In addition to better import and export outcomes, new-generation FTAs with strict commitments are expected to help Vietnam further reform economic institutions and make administrative procedures transparent, thereby building an increasingly favorable trade and investment environment for economic growth and recovery after the COVID-19 pandemic.

Grasping FTA opportunities

Dr. Nguyen Anh Thu, Director of Vietnam Institute of Economic and Policy Research (VEPR), said that one year after the EVFTA came into effect, the Vietnamese legal system has been gradually amended to meet its requirements. However, businesses need to pay special attention to law enforcement, especially in intellectual property, workers' rights and environmental protection.

She suggested that reforms to meet EVFTA requirements will become more difficult and slower while its relative advantages for Vietnam over other countries in the region will reduce faster. Therefore, it is necessary to urgently review, amend and supplement legal documents to be consistent with its commitments.

Giving advice to exporters, she emphasized actively improving production capacity and product quality to get involved in the global supply chain. “With or without an FTA, production and trade trends along the value chain have already been very positive, accounting for a significant part of the global import-export value,” Thu added.

One barrier hindering businesses from taking full advantage of FTAs in 2021 stems from challenges in cost management. Ms. Nguyen Thi Tuyet Mai, Vice President of the Vietnam Textile and Apparel Association (Vitas), said that although Vietnam signed many important FTAs, ​​such as EVFTA and CPTPP that have brought in a lot of orders from and export advantages to other markets, logistics costs have become a barricade that prevents businesses from taking advantage of FTAs ​​in the context of the COVID-19 outbreak.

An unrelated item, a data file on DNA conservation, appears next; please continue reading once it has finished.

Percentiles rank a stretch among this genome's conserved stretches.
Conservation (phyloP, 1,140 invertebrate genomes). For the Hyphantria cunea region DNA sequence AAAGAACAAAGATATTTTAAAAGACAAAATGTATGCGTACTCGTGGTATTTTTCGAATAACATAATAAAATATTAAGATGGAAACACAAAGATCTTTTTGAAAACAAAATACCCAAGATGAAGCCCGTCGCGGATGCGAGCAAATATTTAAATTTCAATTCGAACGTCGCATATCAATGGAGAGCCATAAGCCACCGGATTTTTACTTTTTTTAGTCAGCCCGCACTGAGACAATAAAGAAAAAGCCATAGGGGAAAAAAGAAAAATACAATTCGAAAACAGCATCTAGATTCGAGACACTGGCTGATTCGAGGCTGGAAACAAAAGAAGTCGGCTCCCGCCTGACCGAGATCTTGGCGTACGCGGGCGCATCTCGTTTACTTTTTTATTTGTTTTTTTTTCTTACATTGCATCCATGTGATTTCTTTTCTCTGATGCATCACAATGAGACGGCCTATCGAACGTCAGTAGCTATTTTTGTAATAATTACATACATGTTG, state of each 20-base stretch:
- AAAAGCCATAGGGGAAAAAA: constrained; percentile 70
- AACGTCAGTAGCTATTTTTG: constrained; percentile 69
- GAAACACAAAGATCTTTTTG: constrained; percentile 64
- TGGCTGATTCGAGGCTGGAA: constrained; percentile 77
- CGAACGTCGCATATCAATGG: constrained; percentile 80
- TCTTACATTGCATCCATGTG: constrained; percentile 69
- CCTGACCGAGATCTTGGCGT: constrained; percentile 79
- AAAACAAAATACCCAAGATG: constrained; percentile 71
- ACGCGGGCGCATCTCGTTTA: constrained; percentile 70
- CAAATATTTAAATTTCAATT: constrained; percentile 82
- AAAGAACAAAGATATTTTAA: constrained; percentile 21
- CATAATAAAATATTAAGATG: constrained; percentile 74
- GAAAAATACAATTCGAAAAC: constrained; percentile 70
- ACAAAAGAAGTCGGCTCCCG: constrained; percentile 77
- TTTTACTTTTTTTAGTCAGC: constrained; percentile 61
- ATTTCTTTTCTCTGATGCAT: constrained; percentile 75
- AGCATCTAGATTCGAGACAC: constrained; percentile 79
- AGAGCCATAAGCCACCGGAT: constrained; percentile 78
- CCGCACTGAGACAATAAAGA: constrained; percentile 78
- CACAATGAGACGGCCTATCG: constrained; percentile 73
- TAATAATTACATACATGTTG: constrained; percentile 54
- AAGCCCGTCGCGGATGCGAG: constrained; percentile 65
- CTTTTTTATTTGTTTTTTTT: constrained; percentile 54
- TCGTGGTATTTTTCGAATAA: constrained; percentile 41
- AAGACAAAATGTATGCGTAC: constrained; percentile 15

Specifically, textile and garment producers are constantly slow to deliver goods because seaports and airports limit incoming and outgoing due to the epidemic, leading to difficulties in goods trade. Many companies have to switch to airborne exportation, resulting in higher costs. Moreover, the continued shortage of vacant containers will give rise to higher freights, causing many businesses to suffer losses.

Against this backdrop, she recommended that businesses need to plan shared use and lean operation of warehouses, use only one management platform and consider outsourced services. At the same time, they always need backup plans for force majeure situations.

Experts also expressed their concern that a major barrier against exporters to EVFTA and CPTPP markets is trade remedies such as regulations on pesticide residues in fruit and vegetable products, quarantine regulations and food safety regulations. Therefore, Vietnam needs to increase the capacity to administer and supervise sanitary and phytosanitary (SPS) measures on animals and plants in order to reduce regulatory violations in importing countries.

Mr. Sebastian Paust, First Counselor of the German Embassy in Vietnam, recommended that policymakers need to further promote information disclosure and sharing with the business community, especially small and medium enterprises, to enable them to take full advantage of the agreements. They need to enhance competitiveness, resource quality, academic qualifications, business skills and foreign languages ​​to foster cooperation and export.

By Huong Giang, Vietnam Business Forum